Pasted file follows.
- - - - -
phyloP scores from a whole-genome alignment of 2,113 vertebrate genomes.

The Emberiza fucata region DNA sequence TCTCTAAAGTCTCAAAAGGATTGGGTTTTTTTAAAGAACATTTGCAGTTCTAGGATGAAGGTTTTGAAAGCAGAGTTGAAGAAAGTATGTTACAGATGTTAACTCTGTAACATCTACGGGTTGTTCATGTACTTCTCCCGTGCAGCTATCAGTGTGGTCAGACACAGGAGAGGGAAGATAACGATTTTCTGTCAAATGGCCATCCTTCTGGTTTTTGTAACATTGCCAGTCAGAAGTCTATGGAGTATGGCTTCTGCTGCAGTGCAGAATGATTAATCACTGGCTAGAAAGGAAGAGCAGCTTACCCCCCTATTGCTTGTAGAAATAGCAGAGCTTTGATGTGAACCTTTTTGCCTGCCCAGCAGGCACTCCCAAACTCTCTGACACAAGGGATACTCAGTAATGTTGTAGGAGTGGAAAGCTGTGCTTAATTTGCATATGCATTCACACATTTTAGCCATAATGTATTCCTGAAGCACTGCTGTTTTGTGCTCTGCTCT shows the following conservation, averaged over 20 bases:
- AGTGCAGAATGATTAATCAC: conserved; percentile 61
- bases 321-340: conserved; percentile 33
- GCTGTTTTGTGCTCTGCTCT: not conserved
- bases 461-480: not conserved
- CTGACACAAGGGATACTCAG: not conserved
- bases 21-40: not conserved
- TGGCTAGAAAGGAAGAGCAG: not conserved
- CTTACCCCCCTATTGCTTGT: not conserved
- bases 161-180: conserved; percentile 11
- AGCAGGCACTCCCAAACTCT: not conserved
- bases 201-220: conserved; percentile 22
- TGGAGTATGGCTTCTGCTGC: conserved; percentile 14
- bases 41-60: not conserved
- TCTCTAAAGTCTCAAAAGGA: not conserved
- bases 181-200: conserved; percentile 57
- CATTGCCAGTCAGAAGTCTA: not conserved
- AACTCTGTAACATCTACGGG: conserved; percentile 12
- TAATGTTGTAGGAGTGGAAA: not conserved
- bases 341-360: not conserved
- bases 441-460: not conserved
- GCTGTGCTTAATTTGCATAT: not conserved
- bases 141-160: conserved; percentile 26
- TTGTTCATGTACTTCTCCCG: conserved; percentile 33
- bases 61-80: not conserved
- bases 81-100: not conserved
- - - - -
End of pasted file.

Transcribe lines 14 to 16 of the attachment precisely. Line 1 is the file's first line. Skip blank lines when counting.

- TGGAGTATGGCTTCTGCTGC: conserved; percentile 14
- bases 41-60: not conserved
- TCTCTAAAGTCTCAAAAGGA: not conserved